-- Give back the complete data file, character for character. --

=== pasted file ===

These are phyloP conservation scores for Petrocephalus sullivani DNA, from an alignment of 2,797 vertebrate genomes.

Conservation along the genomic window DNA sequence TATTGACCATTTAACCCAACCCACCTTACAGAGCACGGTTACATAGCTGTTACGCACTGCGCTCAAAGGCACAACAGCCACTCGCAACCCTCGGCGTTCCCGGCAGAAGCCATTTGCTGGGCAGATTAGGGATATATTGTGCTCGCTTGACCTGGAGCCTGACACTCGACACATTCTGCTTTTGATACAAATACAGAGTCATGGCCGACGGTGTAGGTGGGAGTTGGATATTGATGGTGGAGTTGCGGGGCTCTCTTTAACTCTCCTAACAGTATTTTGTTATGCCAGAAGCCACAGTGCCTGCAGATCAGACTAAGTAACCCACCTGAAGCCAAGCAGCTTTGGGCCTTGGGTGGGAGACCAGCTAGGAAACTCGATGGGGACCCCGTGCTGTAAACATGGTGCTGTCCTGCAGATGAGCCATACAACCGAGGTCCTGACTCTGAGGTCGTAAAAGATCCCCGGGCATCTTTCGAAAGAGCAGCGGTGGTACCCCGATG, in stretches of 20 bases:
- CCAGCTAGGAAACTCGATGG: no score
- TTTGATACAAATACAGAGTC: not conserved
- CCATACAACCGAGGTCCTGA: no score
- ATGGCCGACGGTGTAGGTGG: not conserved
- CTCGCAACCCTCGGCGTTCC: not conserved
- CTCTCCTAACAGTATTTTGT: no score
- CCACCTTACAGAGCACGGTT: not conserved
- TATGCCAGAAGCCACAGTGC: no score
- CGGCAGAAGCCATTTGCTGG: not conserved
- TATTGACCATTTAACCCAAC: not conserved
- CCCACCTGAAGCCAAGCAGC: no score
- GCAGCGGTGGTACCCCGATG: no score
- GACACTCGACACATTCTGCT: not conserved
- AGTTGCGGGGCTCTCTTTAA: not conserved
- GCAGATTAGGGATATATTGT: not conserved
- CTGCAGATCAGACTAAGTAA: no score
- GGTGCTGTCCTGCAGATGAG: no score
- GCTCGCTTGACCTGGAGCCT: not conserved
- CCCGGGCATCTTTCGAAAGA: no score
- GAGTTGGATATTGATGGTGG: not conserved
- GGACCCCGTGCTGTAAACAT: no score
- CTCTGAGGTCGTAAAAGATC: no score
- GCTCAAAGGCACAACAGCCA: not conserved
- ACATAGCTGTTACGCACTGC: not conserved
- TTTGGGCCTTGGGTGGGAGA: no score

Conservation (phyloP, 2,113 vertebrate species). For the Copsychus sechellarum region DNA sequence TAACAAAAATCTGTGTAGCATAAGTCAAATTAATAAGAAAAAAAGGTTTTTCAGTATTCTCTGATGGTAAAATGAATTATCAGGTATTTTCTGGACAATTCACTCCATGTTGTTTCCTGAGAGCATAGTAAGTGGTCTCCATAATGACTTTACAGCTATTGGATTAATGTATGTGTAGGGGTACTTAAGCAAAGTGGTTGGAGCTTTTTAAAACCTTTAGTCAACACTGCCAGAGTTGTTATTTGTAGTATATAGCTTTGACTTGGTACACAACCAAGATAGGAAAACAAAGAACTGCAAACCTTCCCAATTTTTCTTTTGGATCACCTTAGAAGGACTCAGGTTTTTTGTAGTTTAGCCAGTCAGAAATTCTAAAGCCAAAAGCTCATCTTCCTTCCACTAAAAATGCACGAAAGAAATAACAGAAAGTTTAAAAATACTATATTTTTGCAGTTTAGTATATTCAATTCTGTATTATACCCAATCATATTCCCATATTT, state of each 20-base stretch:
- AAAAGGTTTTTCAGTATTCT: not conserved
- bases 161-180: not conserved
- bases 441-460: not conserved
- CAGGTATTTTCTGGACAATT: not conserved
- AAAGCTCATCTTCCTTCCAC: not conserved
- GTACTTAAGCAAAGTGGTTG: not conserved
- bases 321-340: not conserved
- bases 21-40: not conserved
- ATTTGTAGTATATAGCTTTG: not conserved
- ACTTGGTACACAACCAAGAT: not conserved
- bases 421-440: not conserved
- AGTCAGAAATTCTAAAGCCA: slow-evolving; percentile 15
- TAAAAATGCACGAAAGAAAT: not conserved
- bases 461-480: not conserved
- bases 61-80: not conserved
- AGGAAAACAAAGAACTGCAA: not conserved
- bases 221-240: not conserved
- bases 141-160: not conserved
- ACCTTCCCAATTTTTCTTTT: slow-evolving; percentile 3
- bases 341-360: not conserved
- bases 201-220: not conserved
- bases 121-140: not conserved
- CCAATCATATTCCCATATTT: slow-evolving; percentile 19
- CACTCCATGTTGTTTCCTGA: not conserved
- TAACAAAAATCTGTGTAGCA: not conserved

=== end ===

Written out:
These are phyloP conservation scores for Petrocephalus sullivani DNA, from an alignment of 2,797 vertebrate genomes.

Conservation along the genomic window DNA sequence TATTGACCATTTAACCCAACCCACCTTACAGAGCACGGTTACATAGCTGTTACGCACTGCGCTCAAAGGCACAACAGCCACTCGCAACCCTCGGCGTTCCCGGCAGAAGCCATTTGCTGGGCAGATTAGGGATATATTGTGCTCGCTTGACCTGGAGCCTGACACTCGACACATTCTGCTTTTGATACAAATACAGAGTCATGGCCGACGGTGTAGGTGGGAGTTGGATATTGATGGTGGAGTTGCGGGGCTCTCTTTAACTCTCCTAACAGTATTTTGTTATGCCAGAAGCCACAGTGCCTGCAGATCAGACTAAGTAACCCACCTGAAGCCAAGCAGCTTTGGGCCTTGGGTGGGAGACCAGCTAGGAAACTCGATGGGGACCCCGTGCTGTAAACATGGTGCTGTCCTGCAGATGAGCCATACAACCGAGGTCCTGACTCTGAGGTCGTAAAAGATCCCCGGGCATCTTTCGAAAGAGCAGCGGTGGTACCCCGATG, in stretches of 20 bases:
- CCAGCTAGGAAACTCGATGG: no score
- TTTGATACAAATACAGAGTC: not conserved
- CCATACAACCGAGGTCCTGA: no score
- ATGGCCGACGGTGTAGGTGG: not conserved
- CTCGCAACCCTCGGCGTTCC: not conserved
- CTCTCCTAACAGTATTTTGT: no score
- CCACCTTACAGAGCACGGTT: not conserved
- TATGCCAGAAGCCACAGTGC: no score
- CGGCAGAAGCCATTTGCTGG: not conserved
- TATTGACCATTTAACCCAAC: not conserved
- CCCACCTGAAGCCAAGCAGC: no score
- GCAGCGGTGGTACCCCGATG: no score
- GACACTCGACACATTCTGCT: not conserved
- AGTTGCGGGGCTCTCTTTAA: not conserved
- GCAGATTAGGGATATATTGT: not conserved
- CTGCAGATCAGACTAAGTAA: no score
- GGTGCTGTCCTGCAGATGAG: no score
- GCTCGCTTGACCTGGAGCCT: not conserved
- CCCGGGCATCTTTCGAAAGA: no score
- GAGTTGGATATTGATGGTGG: not conserved
- GGACCCCGTGCTGTAAACAT: no score
- CTCTGAGGTCGTAAAAGATC: no score
- GCTCAAAGGCACAACAGCCA: not conserved
- ACATAGCTGTTACGCACTGC: not conserved
- TTTGGGCCTTGGGTGGGAGA: no score

Conservation (phyloP, 2,113 vertebrate species). For the Copsychus sechellarum region DNA sequence TAACAAAAATCTGTGTAGCATAAGTCAAATTAATAAGAAAAAAAGGTTTTTCAGTATTCTCTGATGGTAAAATGAATTATCAGGTATTTTCTGGACAATTCACTCCATGTTGTTTCCTGAGAGCATAGTAAGTGGTCTCCATAATGACTTTACAGCTATTGGATTAATGTATGTGTAGGGGTACTTAAGCAAAGTGGTTGGAGCTTTTTAAAACCTTTAGTCAACACTGCCAGAGTTGTTATTTGTAGTATATAGCTTTGACTTGGTACACAACCAAGATAGGAAAACAAAGAACTGCAAACCTTCCCAATTTTTCTTTTGGATCACCTTAGAAGGACTCAGGTTTTTTGTAGTTTAGCCAGTCAGAAATTCTAAAGCCAAAAGCTCATCTTCCTTCCACTAAAAATGCACGAAAGAAATAACAGAAAGTTTAAAAATACTATATTTTTGCAGTTTAGTATATTCAATTCTGTATTATACCCAATCATATTCCCATATTT, state of each 20-base stretch:
- AAAAGGTTTTTCAGTATTCT: not conserved
- bases 161-180: not conserved
- bases 441-460: not conserved
- CAGGTATTTTCTGGACAATT: not conserved
- AAAGCTCATCTTCCTTCCAC: not conserved
- GTACTTAAGCAAAGTGGTTG: not conserved
- bases 321-340: not conserved
- bases 21-40: not conserved
- ATTTGTAGTATATAGCTTTG: not conserved
- ACTTGGTACACAACCAAGAT: not conserved
- bases 421-440: not conserved
- AGTCAGAAATTCTAAAGCCA: slow-evolving; percentile 15
- TAAAAATGCACGAAAGAAAT: not conserved
- bases 461-480: not conserved
- bases 61-80: not conserved
- AGGAAAACAAAGAACTGCAA: not conserved
- bases 221-240: not conserved
- bases 141-160: not conserved
- ACCTTCCCAATTTTTCTTTT: slow-evolving; percentile 3
- bases 341-360: not conserved
- bases 201-220: not conserved
- bases 121-140: not conserved
- CCAATCATATTCCCATATTT: slow-evolving; percentile 19
- CACTCCATGTTGTTTCCTGA: not conserved
- TAACAAAAATCTGTGTAGCA: not conserved